- The introduction of a new liability clause for alcohol sellers.
Since alcohol bans were instituted, political parties such as the DA have accused the government of using provisions afforded by the State of Disaster as a veiled attempt at introducing liquor policy changes. The party as well as groupings within the liquor industry have called on the government to expedite the introduction of the Liquor Amendment Bill. DM168
“Alcoholism is a chronic, relapsing disorder characterised by compulsive and continued use despite harmful consequences.” – Guy du Plessis, addiction counsellor and recovery coach
“There’s a big difference between being a user of alcohol, being an abuser of alcohol and being an alcoholic. People call others who drink a lot alcoholics, but they’re not necessarily alcoholics. To look if someone falls into the category of addiction, we will look at two factors predominantly: do you need to drink more and more to get to the same level of drunkenness? Do you experience withdrawal when you don’t drink? We call it the tolerance and the withdrawal aspects. If both of those are present, then we may be looking at alcoholics.” – Freddie van Rensburg, addiction counsellor and author of Life Anon: A 12-Step Guide for Non-Addicts
AA’s 12 Steps approach follows a set of guidelines towards recovery, first published in 1939 by AA co-founders Bill Wilson and Bob Smith. The 12 Steps are:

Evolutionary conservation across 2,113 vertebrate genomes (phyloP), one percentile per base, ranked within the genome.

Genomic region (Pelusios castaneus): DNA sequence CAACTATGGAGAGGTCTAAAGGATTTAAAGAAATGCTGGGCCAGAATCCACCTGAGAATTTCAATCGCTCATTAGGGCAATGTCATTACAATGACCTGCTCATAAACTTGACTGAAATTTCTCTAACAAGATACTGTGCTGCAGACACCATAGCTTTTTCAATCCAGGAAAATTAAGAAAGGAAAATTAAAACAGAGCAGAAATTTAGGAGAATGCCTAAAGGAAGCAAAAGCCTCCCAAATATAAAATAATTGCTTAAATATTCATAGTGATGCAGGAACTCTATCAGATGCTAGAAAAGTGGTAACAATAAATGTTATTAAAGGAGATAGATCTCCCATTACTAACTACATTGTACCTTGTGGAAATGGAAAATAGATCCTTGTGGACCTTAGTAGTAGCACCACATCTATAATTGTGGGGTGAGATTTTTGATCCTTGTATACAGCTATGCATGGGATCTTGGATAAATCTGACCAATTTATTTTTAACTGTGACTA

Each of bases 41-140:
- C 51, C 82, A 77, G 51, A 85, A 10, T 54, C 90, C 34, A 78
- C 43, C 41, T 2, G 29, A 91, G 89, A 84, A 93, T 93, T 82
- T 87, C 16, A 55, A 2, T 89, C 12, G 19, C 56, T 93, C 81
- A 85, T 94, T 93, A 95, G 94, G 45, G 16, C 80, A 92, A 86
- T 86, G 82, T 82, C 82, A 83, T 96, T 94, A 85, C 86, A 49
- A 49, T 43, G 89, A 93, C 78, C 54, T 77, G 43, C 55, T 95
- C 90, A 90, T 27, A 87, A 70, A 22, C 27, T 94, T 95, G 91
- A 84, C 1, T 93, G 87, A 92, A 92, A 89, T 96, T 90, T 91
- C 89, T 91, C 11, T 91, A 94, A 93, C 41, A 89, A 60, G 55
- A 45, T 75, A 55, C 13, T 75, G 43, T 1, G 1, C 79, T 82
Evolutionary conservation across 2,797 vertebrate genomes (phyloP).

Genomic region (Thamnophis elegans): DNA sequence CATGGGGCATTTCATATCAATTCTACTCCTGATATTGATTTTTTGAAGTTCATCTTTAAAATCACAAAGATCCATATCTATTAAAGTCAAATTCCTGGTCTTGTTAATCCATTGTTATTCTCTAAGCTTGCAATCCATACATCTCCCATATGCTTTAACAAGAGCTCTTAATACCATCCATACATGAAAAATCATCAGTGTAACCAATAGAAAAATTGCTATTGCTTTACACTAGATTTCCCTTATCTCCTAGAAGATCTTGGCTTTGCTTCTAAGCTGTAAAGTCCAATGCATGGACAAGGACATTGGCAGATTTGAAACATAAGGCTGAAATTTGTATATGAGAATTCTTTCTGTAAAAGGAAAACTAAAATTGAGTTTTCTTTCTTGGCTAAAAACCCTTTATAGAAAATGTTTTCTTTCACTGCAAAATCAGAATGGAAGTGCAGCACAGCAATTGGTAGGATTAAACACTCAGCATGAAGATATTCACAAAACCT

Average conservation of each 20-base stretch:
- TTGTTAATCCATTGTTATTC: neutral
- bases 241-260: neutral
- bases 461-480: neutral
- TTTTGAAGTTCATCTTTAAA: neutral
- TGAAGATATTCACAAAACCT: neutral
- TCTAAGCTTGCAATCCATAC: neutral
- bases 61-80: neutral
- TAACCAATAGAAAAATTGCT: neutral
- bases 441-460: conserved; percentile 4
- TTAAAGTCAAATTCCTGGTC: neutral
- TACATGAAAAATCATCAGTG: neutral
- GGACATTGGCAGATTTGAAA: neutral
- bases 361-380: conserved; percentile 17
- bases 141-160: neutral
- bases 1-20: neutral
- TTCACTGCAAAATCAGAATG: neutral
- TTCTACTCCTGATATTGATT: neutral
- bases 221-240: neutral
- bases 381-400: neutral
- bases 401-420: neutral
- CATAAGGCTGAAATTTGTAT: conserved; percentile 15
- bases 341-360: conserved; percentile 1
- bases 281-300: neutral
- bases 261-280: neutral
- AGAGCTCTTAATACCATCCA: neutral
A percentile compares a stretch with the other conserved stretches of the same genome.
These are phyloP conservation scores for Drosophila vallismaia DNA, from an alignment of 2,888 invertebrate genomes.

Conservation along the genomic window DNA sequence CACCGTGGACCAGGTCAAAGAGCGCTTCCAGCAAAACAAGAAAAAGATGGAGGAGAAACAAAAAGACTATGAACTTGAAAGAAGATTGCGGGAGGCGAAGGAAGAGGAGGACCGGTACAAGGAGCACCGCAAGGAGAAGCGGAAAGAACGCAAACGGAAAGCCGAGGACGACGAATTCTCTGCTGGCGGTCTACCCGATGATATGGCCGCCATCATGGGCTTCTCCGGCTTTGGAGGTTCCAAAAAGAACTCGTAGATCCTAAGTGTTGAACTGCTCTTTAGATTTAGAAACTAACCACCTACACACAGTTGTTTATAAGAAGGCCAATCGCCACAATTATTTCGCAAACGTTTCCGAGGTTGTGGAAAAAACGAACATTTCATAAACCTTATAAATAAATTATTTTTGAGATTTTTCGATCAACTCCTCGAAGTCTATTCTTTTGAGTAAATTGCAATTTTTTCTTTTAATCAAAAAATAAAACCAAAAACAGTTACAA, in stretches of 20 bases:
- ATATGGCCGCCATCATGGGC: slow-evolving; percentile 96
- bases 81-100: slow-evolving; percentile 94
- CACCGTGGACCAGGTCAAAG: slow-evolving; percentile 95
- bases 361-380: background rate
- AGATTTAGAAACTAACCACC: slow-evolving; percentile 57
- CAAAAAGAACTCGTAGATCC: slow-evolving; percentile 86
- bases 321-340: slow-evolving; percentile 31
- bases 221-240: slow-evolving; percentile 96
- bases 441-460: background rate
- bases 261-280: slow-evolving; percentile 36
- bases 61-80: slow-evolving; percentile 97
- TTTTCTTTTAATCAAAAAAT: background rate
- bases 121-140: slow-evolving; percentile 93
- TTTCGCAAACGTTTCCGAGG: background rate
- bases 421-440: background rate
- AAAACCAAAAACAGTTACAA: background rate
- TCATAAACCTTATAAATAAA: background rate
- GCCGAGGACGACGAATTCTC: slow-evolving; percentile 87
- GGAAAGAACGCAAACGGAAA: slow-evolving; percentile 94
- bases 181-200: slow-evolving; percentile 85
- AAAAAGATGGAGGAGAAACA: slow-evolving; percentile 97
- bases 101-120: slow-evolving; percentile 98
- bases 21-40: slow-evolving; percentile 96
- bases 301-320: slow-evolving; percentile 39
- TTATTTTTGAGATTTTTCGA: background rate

- We admitted we were powerless over alcohol – that our lives had become unmanageable.
- Came to believe that a Power greater than ourselves could restore us to sanity.
- Made a decision to turn our will and our lives over to the care of God as we
- understood Him.
- Made a searching and fearless moral inventory of ourselves.
- Admitted to God, to ourselves and to another human being the exact nature of our wrongs.
- Were entirely ready to have God remove all these defects of character.
- Humbly asked Him to remove our shortcomings.
- Made a list of all persons we had harmed, and became willing to make amends to them all. Made direct amends to such people wherever possible, except when to do so would injure them or others.
- Continued to take personal inventory and when we were wrong promptly admitted it.
- Sought through prayer and meditation to improve our conscious contact with God, as we understood Him, praying only for knowledge of His will for us and the power to carry that out.
- Having had a spiritual awakening as the result of these Steps, we tried to carry this message to alcoholics, and to practise these principles in all our affairs.
A note on the ‘God aspect’ of the 12…